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Black prince on worcs birmingham very good , a hire boat pulled out in front of us. The trainer then moored them up 100 metres from lock, waved us past, and told the crew to watch us go through. After we exited he supervised them draining the lock before bringing in the boat. They were 2 up and heading to tardibigge. Baptism of fire

 

I wouldnt want the vlockies to be teaching hirers...

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Yes I have personally witnessed the chap from Oxfordshire NB waiting for their boats to arrive at the first lock and demonstrating how it is done. That is to their credit. What was not to their credit was when I complained about one of their boats having music on at full volume, doors wide open, and a party going full swing at 3am on VMs surrounded by other boats. They were not in the slightest bit interested in my complaint.

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We hired from College Cruisers in Oxford a couple of times a few years ago. They did an excellent handover, chap came on board with us down and through Isis lock, winded and back up again before jumping off at the boatyard. This was despite both my wife and I having taken the helmsmans course, which they were aware of and had seen our certificates.

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21 minutes ago, nicknorman said:

Yes I have personally witnessed the chap from Oxfordshire NB waiting for their boats to arrive at the first lock and demonstrating how it is done. That is to their credit. What was not to their credit was when I complained about one of their boats having music on at full volume, doors wide open, and a party going full swing at 3am on VMs surrounded by other boats. They were not in the slightest bit interested in my complaint.

I do sympathise with you Nick, unfortunately Oxfordshire Narrowboats still cater for stag and hen parties. I wish they wouldn't because they can sometimes be a real pain in the arse, unfortunately the boss loves them as they are a good source of revenue.

On occasion groups causing to much trouble have been turfed off the boat, problem is we usually don't get to hear about it until the next day by which time it's too late as the boat is on its way back to us as it was only hired out for the weekend. 

Edited by Bewildered
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3 minutes ago, Bewildered said:

I do sympathise with you Nick, unfortunately Oxfordshire Narrowboats still cater for stag and hen parties. I wish they wouldn't because they can sometimes be a real pain in the arse, unfortunately the boss loves them as they are a good source of revenue.

On occasion groups causing to much trouble have been turfed off the boat, problem is we usually don't get to hear about it until the next day by which time it's too late as the boat is on its way back to us as it was only hied out for the weekend. 

Hen parties are often the worst. When I ran Daves fleet of four on the Thames before he stopped doing them the worst we had was two boats racing around 3 am one morning below rad cot lock and elsewhere    They or rather one of them rammed a moored plastic fantastic and did it some significant damage. When we tackled them on boats return they coughed and paid a fair whack of money over for repairs no questions asked. It transpired they were all female doctors so they were not skint.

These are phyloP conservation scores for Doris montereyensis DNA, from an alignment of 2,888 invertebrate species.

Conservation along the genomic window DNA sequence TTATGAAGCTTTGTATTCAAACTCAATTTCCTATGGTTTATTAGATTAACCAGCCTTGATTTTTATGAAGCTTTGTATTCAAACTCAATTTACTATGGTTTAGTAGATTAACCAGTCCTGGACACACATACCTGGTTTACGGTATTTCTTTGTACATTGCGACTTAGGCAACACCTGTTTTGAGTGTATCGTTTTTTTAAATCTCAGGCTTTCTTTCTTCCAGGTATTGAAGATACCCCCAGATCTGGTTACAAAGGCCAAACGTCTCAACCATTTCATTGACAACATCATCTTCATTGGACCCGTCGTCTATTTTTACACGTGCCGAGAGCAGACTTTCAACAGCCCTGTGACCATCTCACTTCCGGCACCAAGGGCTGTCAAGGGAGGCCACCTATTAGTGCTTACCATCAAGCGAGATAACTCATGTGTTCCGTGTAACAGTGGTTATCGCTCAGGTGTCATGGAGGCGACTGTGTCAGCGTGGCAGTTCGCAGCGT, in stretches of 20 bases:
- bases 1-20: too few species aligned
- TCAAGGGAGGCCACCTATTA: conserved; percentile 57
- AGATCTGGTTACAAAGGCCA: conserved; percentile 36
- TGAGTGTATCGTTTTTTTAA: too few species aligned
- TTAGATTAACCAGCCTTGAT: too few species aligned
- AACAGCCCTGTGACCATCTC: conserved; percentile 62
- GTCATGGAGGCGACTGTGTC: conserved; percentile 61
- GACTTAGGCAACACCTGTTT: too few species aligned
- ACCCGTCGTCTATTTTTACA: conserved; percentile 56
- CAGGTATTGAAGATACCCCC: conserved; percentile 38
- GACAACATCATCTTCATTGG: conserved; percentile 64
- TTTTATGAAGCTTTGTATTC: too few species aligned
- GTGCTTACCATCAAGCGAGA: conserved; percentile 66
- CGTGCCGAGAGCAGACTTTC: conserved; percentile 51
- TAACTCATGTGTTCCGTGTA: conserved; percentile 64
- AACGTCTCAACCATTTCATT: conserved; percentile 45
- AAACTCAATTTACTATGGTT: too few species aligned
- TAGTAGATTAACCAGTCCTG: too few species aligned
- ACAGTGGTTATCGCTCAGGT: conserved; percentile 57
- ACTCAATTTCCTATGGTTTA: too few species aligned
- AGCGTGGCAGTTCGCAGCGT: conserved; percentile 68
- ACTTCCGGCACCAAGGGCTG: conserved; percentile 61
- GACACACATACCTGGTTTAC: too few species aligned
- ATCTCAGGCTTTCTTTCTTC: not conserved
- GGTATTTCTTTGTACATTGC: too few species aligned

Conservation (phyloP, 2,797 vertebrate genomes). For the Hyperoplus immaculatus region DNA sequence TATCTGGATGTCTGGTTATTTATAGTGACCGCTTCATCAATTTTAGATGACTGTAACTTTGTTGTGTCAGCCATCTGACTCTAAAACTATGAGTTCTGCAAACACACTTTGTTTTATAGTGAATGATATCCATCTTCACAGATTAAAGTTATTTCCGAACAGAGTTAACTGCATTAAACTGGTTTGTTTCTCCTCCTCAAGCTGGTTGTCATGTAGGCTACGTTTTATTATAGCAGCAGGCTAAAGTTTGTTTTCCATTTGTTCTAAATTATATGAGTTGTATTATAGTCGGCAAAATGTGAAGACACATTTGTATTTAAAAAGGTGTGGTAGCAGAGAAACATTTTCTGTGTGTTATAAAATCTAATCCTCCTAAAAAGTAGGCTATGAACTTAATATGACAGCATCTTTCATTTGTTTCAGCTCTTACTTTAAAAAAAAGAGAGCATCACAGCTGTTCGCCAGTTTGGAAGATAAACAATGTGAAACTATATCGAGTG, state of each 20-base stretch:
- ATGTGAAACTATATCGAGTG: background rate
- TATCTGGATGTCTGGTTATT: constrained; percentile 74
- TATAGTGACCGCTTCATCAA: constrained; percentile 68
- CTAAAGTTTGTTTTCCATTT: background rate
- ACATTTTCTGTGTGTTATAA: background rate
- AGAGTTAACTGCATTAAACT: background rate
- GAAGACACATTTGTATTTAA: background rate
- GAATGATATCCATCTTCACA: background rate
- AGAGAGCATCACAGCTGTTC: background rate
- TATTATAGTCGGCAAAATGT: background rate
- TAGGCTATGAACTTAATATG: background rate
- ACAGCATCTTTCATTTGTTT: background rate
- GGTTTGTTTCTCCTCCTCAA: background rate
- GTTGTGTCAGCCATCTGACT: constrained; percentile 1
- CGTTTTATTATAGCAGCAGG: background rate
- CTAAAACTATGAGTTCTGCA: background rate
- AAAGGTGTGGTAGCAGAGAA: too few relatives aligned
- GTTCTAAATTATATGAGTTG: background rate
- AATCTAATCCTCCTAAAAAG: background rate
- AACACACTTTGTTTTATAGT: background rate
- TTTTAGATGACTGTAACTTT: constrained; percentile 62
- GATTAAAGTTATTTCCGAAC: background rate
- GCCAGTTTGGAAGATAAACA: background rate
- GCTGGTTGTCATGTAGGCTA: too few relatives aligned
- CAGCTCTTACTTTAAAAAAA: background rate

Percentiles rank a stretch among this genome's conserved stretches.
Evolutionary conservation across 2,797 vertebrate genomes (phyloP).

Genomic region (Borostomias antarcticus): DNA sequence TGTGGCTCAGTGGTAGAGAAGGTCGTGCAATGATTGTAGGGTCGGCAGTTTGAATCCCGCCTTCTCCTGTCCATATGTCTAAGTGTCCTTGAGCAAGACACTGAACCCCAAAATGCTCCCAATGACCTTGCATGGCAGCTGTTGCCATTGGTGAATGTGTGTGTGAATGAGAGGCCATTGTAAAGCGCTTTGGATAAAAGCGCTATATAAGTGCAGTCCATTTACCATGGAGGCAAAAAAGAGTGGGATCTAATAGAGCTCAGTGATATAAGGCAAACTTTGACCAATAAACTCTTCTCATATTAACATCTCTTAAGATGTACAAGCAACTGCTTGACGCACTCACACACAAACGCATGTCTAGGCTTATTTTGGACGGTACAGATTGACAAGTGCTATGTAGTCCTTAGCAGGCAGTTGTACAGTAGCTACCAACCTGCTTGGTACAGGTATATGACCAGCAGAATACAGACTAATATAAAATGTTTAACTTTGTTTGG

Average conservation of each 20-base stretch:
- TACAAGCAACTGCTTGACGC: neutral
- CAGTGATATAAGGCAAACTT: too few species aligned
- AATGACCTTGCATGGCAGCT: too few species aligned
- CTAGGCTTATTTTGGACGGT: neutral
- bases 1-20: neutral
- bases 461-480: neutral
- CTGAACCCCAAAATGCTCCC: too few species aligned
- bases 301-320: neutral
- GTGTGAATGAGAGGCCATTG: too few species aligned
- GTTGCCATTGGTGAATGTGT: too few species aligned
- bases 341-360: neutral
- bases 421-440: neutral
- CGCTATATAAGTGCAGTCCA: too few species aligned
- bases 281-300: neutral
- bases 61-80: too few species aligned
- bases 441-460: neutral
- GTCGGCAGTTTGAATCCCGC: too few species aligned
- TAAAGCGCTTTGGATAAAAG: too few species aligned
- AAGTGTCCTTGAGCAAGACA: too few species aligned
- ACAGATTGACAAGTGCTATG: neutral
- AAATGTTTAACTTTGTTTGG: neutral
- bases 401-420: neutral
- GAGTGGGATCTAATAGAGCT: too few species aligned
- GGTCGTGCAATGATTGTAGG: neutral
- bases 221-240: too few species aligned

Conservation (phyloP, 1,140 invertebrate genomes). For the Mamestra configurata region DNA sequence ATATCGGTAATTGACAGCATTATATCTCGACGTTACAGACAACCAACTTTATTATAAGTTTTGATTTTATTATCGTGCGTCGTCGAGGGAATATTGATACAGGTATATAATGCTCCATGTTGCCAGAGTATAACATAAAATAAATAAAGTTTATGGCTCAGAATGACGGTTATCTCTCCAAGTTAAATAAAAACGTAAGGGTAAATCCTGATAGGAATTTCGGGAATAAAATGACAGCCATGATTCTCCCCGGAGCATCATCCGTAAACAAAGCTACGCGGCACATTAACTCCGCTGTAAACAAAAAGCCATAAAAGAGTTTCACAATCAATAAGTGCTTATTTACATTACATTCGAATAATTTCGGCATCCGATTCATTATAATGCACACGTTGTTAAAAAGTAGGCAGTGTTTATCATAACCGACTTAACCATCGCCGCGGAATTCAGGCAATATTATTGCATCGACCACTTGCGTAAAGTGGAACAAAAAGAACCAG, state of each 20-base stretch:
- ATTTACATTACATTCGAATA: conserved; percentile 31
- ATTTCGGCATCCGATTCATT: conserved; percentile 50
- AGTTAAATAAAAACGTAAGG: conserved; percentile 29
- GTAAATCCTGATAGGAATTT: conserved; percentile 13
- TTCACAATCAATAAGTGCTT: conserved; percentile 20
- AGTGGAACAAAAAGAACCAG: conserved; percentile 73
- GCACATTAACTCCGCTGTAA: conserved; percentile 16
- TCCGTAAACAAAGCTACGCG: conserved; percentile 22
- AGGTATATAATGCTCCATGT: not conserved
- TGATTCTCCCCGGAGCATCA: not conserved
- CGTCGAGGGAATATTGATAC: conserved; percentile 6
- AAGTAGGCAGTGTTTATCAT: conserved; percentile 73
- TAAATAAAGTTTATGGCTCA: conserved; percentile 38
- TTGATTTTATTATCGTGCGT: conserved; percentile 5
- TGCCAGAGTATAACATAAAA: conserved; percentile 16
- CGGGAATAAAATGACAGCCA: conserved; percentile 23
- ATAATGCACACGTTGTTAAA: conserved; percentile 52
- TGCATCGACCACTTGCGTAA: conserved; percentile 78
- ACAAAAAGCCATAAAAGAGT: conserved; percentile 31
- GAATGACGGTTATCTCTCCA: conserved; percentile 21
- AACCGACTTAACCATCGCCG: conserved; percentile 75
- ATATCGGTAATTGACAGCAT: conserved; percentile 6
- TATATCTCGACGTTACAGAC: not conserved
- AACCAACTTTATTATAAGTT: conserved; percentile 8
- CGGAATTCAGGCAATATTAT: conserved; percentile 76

Edited by mrsmelly
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38 minutes ago, nicknorman said:

Yes I have personally witnessed the chap from Oxfordshire NB waiting for their boats to arrive at the first lock and demonstrating how it is done. That is to their credit. What was not to their credit was when I complained about one of their boats having music on at full volume, doors wide open, and a party going full swing at 3am on VMs surrounded by other boats. They were not in the slightest bit interested in my complaint.

I am not sure what you can expect them to do about it. The hirers are unilaterally responsible for how they behave whilst on the boat. What would you do if you experienced a car doing the same?

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17 minutes ago, Mike Todd said:

I am not sure what you can expect them to do about it. The hirers are unilaterally responsible for how they behave whilst on the boat. What would you do if you experienced a car doing the same?

Complain to Hertz or Avis. similar thread going on FB

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1 hour ago, Mike Todd said:

I am not sure what you can expect them to do about it. The hirers are unilaterally responsible for how they behave whilst on the boat. What would you do if you experienced a car doing the same?

Obviously it is tricky for them. But an apology and some sympathy would go a long way. If they had Ts and Cs that said corroborated reports of antisocial behaviour will result in the boat being immediately repossessed, their personal belonging just being left wherever on the towpath, it might make the hirers think carefully about their behaviour.

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4 minutes ago, nicknorman said:

Obviously it is tricky for them. But an apology and some sympathy would go a long way. If they had Ts and Cs that said corroborated reports of antisocial behaviour will result in the boat being immediately repossessed, their personal belonging just being left wherever on the towpath, it might make the hirers think carefully about their behaviour.

I took engine keys off 2 boats 1 party at Thrupp last year as they had lots of complaints against them. They were told to vacate the boat and had to make their own way back to Heyford to get their cars.